Biomedical Science & Research Journals | Is Brain Aging Retreating to an Infant Brain?

Brain aging considered in its normality that is, in the absence of obvious incapacities to independently perform common daily activities across the different human domains (sensorimotor, cognition, emotional, behavioural tasks), can be defined as a time related biological and psychological process that mainly involve the speed employed to achieve a specific task or total amount of operations that a single subject can simultaneously perform in a given period of time in comparison to younger ages. In this context then, normal brain aging capacities do not look like so dissimilar from the characteristic features of the brain capacities during infancy. Both periods of life, elderly (>75 years) and infancy (0- 24 months after full-term birth), are normally characterized by neurobiological changes that have, respectively, a forward and a backward impact on the rest of the lifespan.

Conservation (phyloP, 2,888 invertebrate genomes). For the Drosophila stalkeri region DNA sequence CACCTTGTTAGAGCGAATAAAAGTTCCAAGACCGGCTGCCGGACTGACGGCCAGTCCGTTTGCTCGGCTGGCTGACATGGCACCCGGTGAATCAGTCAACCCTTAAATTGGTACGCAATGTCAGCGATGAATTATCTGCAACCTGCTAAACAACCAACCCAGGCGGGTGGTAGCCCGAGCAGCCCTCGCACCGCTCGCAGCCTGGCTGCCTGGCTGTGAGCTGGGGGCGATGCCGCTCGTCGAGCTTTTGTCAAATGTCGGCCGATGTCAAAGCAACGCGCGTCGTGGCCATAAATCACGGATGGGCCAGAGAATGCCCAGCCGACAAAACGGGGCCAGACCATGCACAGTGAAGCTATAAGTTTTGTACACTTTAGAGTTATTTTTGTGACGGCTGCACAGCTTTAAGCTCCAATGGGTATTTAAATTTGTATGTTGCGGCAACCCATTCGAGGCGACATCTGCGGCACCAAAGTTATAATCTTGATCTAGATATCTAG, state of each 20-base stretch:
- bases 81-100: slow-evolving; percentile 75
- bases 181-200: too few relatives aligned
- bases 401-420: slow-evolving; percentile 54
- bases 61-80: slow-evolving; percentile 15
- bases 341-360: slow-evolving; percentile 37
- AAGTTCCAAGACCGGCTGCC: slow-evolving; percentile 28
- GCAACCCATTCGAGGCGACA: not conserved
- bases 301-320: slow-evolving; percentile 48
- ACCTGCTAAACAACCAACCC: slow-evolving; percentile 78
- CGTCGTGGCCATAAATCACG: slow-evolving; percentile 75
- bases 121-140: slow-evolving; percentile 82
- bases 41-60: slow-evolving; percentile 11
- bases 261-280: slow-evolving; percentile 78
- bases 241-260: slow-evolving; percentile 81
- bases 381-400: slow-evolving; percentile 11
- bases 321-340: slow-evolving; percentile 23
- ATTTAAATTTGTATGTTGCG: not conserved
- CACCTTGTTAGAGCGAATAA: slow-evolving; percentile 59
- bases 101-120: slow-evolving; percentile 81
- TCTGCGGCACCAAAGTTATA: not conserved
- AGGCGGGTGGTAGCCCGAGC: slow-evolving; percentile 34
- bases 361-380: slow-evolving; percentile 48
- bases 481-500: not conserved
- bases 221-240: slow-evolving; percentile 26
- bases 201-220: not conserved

While there are different possible overlapping characteristic in terms of global performance between elder and infants brains, still, it is not known if normal brain aging and normal brain development are indeed a going back and forth process in terms of neurobiological changes [1], genetic programming [2], and if the one and the other process are indeed modulated by environmental factors such as nutrition [3], familial and social environment, emotional stress (either negative or positive stress), ego-syntonic activities (school, job, leisure activities, affection, etc.). Newer findings are increasingly showing that the vulnerability of the brain during aging, as measured in a specific individual, could indeed represent the global or region-specific brain functional or dysfunctional outcome resulting from the accumulating interactions between both endogenous and exogenous components of the entire life that have mutually interrelated during the previous decades. While during elderly these interactions are a load that “push down” certain functions (e.g. memory storage capacities), during infancy the identical factors could “push up” the central nervous system to increase the level of complexity of the wiring until the individual-based genetic and environmental potential has been reached. Here, we have considered only the normal brain aging and developmental domains. However, the same type of considerations should be probably taken in account for aging related neurodegenerative processes, as well as for altered neurodevelopmental processes [4,5].

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